These laws, the financial systems they’ve helped create, and the corporate cultures they’ve helped spawn have all affected the ability of foreign firms operating in China to develop the kind of close interpersonal contacts needed to influence government organs and regulatory bodies. They also make it harder for foreign companies to use legal gray areas to gain competitive advantages and ultimately flourish in a Chinese business environment.
As perverse as it may sound, foreign firms often lose out in China precisely because they play by all the rules. This is most commonly seen in companies’ treatment of personnel. Foreign firms operating in China tend to take a relatively aboveboard approach to compensation, insurance, housing stipends, vacation, and taxation. Meanwhile, local firms will often implement legally questionable schemes in order to dodge taxes, such as encouraging staff to submit reams of tax-deductible expense claims or paying staff low basic wages and claiming the rest of their salaries on expenses. As a result, even in cases where a local company and a foreign firm pay their employees the same amount, the local firm’s expenses are lower, giving them a competitive edge.
Another example can be found in the tech world. Whenever the internet comes into contact with traditional markets, new business models arise. Such innovative models are soon faced with a thicket of regulatory difficulties, forcing companies to navigate a web of government departments. Not only is this an area where foreign firms lack knowledge, but their very nature as foreign-funded companies predisposes regulatory bodies to mistrust their intentions.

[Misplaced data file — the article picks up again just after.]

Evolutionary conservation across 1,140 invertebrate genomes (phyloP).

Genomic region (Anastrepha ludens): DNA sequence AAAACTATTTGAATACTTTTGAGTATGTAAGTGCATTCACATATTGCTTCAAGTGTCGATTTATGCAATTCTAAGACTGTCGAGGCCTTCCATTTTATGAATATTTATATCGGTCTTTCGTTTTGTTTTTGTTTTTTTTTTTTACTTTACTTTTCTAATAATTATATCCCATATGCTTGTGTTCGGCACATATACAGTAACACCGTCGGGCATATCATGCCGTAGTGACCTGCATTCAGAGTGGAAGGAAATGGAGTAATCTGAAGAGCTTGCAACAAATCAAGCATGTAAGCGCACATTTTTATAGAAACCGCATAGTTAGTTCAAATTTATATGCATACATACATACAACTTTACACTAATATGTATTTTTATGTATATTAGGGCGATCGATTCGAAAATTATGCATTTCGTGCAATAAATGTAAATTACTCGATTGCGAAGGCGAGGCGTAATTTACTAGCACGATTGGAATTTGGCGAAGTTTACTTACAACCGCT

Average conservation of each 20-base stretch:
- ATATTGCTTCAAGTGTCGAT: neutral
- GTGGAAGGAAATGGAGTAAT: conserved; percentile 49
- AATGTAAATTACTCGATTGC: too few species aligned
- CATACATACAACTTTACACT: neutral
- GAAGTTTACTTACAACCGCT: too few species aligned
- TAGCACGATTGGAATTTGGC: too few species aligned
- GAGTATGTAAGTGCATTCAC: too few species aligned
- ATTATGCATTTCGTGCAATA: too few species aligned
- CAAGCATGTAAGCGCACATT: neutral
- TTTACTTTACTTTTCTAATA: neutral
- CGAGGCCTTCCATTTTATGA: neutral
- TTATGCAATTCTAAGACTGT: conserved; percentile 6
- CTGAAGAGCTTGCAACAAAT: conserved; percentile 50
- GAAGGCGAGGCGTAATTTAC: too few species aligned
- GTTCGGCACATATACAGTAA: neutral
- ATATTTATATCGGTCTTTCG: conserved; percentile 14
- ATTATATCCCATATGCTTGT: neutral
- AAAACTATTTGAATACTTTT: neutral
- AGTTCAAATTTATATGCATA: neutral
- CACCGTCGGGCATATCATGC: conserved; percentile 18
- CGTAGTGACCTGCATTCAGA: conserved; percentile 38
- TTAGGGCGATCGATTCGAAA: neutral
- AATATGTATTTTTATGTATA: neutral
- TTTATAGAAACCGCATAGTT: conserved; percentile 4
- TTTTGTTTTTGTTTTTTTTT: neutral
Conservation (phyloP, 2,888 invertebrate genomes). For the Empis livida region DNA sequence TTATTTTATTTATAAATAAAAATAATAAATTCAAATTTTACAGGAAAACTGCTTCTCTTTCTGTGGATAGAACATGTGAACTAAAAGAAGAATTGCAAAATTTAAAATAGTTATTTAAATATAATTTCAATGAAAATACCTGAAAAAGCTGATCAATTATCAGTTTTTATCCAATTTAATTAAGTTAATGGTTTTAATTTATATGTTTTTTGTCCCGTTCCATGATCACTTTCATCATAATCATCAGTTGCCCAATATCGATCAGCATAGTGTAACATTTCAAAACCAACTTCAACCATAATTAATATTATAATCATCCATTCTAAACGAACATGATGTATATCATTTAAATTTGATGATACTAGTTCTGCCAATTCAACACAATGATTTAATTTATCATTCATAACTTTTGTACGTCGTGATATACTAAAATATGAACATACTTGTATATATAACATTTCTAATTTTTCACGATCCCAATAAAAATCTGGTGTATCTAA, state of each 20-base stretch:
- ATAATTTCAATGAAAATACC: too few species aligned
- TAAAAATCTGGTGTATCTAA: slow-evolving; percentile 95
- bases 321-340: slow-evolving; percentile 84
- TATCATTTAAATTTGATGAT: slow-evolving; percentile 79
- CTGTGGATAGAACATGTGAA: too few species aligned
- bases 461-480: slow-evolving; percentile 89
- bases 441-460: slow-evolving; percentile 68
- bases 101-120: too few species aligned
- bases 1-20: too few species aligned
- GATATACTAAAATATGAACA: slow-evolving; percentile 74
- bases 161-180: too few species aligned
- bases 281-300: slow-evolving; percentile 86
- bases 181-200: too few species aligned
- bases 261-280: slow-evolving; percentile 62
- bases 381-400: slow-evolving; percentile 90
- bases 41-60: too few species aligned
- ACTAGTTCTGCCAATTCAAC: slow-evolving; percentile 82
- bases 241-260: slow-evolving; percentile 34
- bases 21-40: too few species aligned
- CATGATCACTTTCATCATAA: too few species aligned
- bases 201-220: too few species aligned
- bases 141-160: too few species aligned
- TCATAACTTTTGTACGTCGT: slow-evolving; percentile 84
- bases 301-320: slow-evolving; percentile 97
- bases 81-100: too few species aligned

The second major challenge lies in the differences in corporate culture between domestic and foreign firms. Foreign enterprises often have less intense and less productive work environments. In low-income countries, workers generally want to increase their salaries, and they are often willing to work longer hours in order to do so. But once workers begin to enjoy higher overall incomes, further salary increases bring employers comparatively low benefits. In this environment, workers begin valuing increased free time and want to reduce the amount of time they spend at work.
Currently, salaries in China are lower than those in the developed West, where many foreign firms are based. This means that Chinese workers continue to accept longer workdays, and the job market is fiercely competitive. While some Chinese employees would prefer to have more leisure time, they still must compete with highly motivated colleagues.